We have gone to Watenabe's for sushi and sashimi only. It reminds me of the sushi I had in Boston 30 years ago, when and where sushi was an art form, and the ingredients mattered. The ubiquitous California roll is not generic at Watenabe's. The California roll is made with real lump crab meat, not that particle-board fake crab stick. The salmon roe is from Alaskan salmon, not from the world market. Salmon fishing in Alaska is highly regulated to protect the salmon supply. It is becoming harder and harder to find salmon roe in the market because of the demand for salmon eggs. There was a piece on NPR last month about Russian fisherman over salmon to satisfy a Russian and world market demand for the salty orange salmon eggs, and how it is possible that the Russians over fishing may cause the extinction of wild salmon. For some recreational fisherman who used to use salmon eggs as bait are probably wondering why people would pay $10/oz of salmon eggs in a restaurant. At anyrate, Watenabe's salmon roe comes from the USA regulated salmon industry. I really like that shiso that the sashimi is served on. I have not had any shiso in Nashville before, so it is really refeshing, and I love that flavor. I remember shiso from my favorite sushi bar in Boston, where they used shiso leaves to decorate and separate the various nigiri on the plank. We also have tried the fried rice, and it was tasty. It is a bit pricey in relative terms to any other Asian restaurant in Nashville, but it seemed to be just a bit better than anywhere else, and way better than the horrible Chinese takeout places.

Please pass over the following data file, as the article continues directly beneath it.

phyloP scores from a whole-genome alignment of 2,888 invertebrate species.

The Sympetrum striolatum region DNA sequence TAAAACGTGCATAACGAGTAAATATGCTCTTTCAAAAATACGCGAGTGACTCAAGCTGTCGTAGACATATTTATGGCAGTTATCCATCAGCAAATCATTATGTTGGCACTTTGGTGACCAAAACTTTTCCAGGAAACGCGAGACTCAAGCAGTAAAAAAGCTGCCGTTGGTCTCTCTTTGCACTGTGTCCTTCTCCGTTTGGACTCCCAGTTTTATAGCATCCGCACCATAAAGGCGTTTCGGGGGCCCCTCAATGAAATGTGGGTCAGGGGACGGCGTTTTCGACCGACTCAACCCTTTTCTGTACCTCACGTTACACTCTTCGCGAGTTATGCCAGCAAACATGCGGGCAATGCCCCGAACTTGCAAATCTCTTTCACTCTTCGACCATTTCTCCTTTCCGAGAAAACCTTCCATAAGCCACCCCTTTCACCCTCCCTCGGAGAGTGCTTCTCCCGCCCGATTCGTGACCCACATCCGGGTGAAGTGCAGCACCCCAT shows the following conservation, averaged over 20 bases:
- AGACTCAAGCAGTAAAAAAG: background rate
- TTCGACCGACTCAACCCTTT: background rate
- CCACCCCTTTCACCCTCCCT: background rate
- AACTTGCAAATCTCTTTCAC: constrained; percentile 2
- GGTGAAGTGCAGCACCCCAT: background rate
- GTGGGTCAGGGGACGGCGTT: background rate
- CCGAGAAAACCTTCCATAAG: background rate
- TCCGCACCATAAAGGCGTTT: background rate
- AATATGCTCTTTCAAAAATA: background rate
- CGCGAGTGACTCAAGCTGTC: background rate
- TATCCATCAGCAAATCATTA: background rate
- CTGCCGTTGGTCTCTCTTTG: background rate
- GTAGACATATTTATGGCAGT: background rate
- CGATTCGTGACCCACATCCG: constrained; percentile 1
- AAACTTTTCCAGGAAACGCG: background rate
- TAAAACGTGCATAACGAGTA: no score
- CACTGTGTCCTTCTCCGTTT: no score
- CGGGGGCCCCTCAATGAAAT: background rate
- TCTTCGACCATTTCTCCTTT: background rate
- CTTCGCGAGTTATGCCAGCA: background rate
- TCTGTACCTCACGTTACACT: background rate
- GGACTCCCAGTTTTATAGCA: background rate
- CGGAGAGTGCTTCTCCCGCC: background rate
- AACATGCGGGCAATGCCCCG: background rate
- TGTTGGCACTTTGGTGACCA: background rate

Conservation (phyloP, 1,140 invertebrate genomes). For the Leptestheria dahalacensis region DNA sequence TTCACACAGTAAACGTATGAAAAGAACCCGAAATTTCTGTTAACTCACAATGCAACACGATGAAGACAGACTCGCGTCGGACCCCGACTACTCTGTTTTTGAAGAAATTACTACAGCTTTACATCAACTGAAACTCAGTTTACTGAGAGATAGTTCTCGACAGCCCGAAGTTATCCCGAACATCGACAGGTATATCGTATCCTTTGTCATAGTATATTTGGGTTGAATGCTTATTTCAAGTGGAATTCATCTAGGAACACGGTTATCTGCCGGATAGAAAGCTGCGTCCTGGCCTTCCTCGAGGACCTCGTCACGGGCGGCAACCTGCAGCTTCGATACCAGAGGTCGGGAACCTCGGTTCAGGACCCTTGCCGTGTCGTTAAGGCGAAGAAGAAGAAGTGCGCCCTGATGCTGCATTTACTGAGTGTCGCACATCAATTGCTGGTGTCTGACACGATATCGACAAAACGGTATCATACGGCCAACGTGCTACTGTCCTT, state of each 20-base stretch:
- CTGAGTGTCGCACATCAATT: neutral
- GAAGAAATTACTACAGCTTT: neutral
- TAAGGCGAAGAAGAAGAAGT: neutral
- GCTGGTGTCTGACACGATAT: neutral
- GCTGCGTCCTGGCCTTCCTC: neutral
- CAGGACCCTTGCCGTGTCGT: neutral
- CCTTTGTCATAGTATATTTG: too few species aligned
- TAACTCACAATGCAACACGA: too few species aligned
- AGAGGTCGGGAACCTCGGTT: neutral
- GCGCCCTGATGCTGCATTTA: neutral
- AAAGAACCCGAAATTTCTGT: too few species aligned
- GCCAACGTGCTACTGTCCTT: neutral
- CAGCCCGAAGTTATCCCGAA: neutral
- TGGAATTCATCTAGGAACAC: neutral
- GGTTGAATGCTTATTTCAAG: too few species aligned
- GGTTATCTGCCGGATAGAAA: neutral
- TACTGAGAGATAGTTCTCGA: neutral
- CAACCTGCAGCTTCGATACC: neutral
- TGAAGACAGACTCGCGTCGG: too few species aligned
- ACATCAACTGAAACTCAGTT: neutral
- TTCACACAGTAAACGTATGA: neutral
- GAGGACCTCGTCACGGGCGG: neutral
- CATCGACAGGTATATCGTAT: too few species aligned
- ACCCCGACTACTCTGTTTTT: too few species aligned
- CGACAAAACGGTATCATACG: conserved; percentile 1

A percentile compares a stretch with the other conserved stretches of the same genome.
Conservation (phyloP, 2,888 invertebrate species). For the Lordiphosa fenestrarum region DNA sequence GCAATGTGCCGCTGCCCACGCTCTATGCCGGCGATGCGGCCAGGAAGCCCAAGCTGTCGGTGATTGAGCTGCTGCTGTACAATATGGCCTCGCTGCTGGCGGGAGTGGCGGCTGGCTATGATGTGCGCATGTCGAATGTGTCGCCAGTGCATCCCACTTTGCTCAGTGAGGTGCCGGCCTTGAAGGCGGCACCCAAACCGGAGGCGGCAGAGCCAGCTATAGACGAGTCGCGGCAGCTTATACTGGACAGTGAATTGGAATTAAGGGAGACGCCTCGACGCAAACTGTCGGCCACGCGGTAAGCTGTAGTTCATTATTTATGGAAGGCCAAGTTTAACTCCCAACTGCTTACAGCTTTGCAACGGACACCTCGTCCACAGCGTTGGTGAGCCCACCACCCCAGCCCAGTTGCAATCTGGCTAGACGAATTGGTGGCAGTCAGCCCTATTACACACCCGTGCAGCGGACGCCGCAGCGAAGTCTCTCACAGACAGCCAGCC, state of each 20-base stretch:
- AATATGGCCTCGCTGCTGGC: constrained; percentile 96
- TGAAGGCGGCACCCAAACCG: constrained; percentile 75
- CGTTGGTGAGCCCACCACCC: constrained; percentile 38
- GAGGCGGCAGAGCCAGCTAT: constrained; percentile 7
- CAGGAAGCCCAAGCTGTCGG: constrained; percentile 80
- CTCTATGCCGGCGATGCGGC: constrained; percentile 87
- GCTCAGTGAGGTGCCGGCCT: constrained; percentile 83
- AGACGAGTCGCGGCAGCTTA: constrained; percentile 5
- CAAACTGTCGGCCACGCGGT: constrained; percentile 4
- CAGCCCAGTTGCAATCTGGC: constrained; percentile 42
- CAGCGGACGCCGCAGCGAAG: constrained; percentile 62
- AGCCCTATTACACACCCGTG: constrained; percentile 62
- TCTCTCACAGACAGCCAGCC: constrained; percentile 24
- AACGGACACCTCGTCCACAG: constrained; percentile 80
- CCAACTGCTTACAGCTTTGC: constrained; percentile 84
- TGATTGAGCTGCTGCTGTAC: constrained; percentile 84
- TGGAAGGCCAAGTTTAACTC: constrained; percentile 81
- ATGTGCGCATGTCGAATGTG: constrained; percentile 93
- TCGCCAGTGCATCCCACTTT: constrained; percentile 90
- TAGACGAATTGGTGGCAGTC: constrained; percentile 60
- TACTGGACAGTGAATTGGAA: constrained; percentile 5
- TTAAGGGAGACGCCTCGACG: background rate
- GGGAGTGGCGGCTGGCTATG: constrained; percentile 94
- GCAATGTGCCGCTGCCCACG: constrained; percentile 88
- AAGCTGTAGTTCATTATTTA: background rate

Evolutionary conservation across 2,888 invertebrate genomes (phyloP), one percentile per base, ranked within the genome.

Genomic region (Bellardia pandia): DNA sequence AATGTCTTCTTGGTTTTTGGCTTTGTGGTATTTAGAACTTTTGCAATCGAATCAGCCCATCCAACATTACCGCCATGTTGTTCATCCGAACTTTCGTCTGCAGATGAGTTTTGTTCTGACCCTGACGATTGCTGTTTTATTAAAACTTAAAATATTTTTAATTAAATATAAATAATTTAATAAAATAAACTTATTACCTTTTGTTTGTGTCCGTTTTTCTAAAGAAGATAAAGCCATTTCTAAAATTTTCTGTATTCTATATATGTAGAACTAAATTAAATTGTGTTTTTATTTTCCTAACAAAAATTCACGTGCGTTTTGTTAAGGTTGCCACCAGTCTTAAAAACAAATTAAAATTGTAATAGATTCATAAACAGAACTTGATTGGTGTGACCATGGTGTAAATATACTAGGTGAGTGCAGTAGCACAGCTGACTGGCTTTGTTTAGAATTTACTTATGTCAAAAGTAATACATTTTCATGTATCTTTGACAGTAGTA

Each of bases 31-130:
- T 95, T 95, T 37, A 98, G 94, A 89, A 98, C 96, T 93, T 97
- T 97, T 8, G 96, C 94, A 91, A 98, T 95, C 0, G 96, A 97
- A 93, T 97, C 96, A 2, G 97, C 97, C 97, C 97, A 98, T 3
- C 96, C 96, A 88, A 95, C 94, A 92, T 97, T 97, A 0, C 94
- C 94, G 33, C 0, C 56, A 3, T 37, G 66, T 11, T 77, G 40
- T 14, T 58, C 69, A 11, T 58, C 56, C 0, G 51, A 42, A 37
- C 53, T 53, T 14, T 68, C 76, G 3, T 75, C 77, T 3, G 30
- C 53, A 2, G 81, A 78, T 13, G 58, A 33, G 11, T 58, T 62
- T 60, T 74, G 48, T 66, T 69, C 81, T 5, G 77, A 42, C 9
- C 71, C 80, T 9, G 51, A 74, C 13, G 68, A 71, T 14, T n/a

I will say that Watenabe's is priced right in my opinion, but that also means some of the sushi may cost more than what Nashville is used to. But, the ingredients are so much better and real at Watenabe's as opposed to other sushi bars in Nashville. I am not surprised at the cost of some of the fish he sells, and it is rightfully so.

I like the decor of Watenabe too. One side has circular high back red leather booths like an old fancy steak house would have, like the original Brown Derby had in the big band and the original I Love Lucy days. These booths are contrasted with really stark regular tables painted black with an urban hip bar and sushi bar. It is a cool place to go. I also like the wide range of patrons. There are people who look like my grandmom, young hipsters, bow-tie wearing professor types, my farmer friends, and me. Watenabe seems to be able to appeal to a wide range of people.

Last thing, a bit of really smart advice from our friendly waitress about online shopping. Her tip is to get a pre-paid credit card and fill it with an amount you need to make an online purchase. The pre-paid card is not attached to anything bank account. If the online purchase or the pre-paid card gets hacked, there isn't anything to hack because there is no money on the card, and no credit limit on the card to hack. She is a smart one!

Watanabe on Urbanspoon

3 Comments:

At 9/1/09, 9:09 AM, Blogger BP said...

Lannae, the McGavock Pike in East Nashville / Inglewood *used* to be connected to the McGavock Pike at Opryland via a ferry across the river. But the ferry closed many years ago, so technically they are not connected anymore. There are still some remnants of the ferry operations if you drive all the way down to the river on either side.

 
At 9/1/09, 8:33 PM, Blogger Lannae said...

I wish there was a ferry still! How cool would that be? On Google Earth, I did see the McGavock Ferry landing remnants. When did the ferry end?

 
At 9/5/09, 5:43 PM, Blogger DG Strong said...

The late 60s, when the Briley Parkway bridge over the river opened.